Contributing to ChipDB
You can contribute to ChipDB by updating/enhancing existing data, or by adding new parts definitions. Parts are specified using YAML. (I chose YAML back in the day because it's more human-writable than JSON, and I typed in a lot of these things by hand.)
One YAML file should represent one part, or a family of parts that all share a common pinout and roughly similar specifications. By convention, file names contain only uppercase letters, numbers, and hyphens
-. If the properly-formatted part name contains lowercase letters or other characters (examples: ATmega328P, uPD7720), it can be specified with a
name property (see below).
File contents should consist of 7-bit ASCII characters only. All special characters should be escaped with HTML entities.
At the root of the file should be a dictionary with the following fields:
Optional. Use if the properly-formatted part name is different from the filename. For example,
name: ATmega168 because filenames should only include uppercase letters.
Required. A one-line description of the part, such as:
"8-bit shift register with 3-state output register".
Required. This field was intended to indicate how the pin diagram of this part should be drawn. The only value used in the original database was
Required. The total number of pins.
Optional. If the part belongs to a large family, like the 7400 or 4000 series, it can be specified with this parameter. It is currently unused by ChipDB but could be used by other frontends to group parts by family. Currently defined families include
Required. The URL of an up-to-date version of the manufacturer's datasheet.
Optional. If similar parts share this pinout, you can specify an array of their names. For example,
aliases: [ATmega48, ATmega88, ATmega328P]. This must be an array, even if there is only one alias.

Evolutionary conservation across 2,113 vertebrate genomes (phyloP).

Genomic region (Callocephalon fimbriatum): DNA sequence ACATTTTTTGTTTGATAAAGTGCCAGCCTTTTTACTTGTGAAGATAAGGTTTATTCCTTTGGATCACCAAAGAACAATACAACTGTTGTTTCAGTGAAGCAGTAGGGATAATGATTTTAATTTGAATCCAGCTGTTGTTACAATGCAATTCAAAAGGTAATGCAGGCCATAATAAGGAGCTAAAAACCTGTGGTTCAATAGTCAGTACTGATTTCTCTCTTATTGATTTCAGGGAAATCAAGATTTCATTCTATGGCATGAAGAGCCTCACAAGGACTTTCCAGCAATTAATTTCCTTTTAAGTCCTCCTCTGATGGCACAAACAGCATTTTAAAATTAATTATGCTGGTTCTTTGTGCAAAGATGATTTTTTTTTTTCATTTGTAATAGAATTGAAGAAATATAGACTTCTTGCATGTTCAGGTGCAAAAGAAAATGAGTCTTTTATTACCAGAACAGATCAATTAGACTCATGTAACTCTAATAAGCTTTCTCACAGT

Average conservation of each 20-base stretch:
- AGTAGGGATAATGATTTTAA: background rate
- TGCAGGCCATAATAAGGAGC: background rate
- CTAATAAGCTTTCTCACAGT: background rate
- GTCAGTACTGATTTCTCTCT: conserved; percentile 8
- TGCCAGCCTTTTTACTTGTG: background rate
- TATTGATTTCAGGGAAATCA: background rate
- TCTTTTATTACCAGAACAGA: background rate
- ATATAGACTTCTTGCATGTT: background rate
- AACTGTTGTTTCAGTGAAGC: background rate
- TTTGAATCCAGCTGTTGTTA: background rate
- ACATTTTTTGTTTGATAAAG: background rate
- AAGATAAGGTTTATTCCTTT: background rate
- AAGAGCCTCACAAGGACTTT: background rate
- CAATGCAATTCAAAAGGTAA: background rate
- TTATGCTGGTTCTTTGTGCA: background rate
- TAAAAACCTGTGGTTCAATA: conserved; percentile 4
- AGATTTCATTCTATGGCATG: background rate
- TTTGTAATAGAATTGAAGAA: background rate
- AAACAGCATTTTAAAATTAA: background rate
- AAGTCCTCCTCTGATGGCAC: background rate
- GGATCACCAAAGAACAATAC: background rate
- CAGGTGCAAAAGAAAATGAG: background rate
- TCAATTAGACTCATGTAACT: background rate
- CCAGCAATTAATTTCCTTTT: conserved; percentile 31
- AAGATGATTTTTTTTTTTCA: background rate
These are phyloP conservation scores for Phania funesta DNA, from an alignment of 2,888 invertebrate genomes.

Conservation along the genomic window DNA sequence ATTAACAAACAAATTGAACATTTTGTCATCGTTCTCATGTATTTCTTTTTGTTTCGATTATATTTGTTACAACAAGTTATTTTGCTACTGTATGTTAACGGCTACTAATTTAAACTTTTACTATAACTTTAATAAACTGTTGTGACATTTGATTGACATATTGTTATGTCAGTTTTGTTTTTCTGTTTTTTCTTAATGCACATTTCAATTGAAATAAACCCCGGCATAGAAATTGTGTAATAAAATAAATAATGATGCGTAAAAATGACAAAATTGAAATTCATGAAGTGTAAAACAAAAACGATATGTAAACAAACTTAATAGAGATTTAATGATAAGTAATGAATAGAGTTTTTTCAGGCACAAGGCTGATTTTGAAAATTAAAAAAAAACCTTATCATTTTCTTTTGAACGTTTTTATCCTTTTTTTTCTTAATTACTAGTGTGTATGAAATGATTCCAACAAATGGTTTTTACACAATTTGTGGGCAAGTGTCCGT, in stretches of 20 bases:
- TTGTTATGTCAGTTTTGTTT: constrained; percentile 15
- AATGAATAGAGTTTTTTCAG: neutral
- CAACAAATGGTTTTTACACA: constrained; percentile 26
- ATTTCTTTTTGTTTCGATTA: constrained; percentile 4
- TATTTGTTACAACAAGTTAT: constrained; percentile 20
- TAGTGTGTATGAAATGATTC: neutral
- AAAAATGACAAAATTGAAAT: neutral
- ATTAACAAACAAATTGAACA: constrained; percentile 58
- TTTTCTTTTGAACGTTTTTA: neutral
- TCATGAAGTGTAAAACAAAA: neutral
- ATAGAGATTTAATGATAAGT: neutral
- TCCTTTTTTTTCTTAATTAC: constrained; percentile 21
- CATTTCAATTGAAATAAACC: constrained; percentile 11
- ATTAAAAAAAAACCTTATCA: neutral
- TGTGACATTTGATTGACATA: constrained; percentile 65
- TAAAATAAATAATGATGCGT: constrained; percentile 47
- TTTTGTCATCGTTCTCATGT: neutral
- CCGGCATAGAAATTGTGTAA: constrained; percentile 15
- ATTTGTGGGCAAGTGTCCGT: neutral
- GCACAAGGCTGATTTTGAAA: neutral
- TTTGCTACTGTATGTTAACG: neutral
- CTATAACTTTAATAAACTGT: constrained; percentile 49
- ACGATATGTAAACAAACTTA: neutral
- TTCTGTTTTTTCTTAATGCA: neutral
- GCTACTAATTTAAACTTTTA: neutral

Required. An array of pin definitions. The number of elements must match the indicated
pincount. See the section "Pin definitions."
Optional. An array of spec definitions. See the section "Spec definitions".
Optional. An array of additional explanatory notes.
Each pin definition is a dictionary with three fields:
Required. The pin number. I suppose this is redundant, but it could theoretically be used to specify a non-numeric pin number. (lol)
Required. The pin symbol. Typically all-uppercase. In the case of a single-supply part, the supply pin should be
Vcc and the ground pin should be
GND. Unused pins should be written as
NC for "no connection." May contain spaces, and subscript/overbar characters. See "Subscripts and overbars."
Required. Short description of the pin function. By convention, the first word is not capitalized. May contain subscript/overbar characters.
specs array can be used to define a small table of basic specifications. Each definition is a dictionary with the following fields:
Required. Parameter name, such as
"Supply voltage" or
Required. Parameter value. An array can be used to specify multiple values, like a minimum and maximum, e.g.
[8 (min), 36 (max)]
Optional. Parameter unit, like
mA. Non-ASCII units should be written with HTML entities; e.g.
Ω instead of Ω.
Subscripts and overbars
ChipDB recognizes special syntax for overbars and subscripts in pin definitions, spec definitions, and notes.
If a sequence of non-whitespace characters is preceded by two underscores, it will be displayed as a subscript. Example:
D__0 becomes D0,
V__REF becomes VREF.
Tildes can be used to add overbars to characters. If a sequence of non-whitespace characters is preceded by a tilde, a line will be drawn above them. Example:
~OE becomes OE.
To add an overbar to a portion of a word, surround it with tildes. Example:
~RESET~/SYNC becomes RESET/SYNC, and
~CP~__0 becomes CP0
To include a literal tilde in the definition, use the HTML entity
~. If for some bizarre reason you want two or more literal underscores next to each other, use the HTML entity for underscore: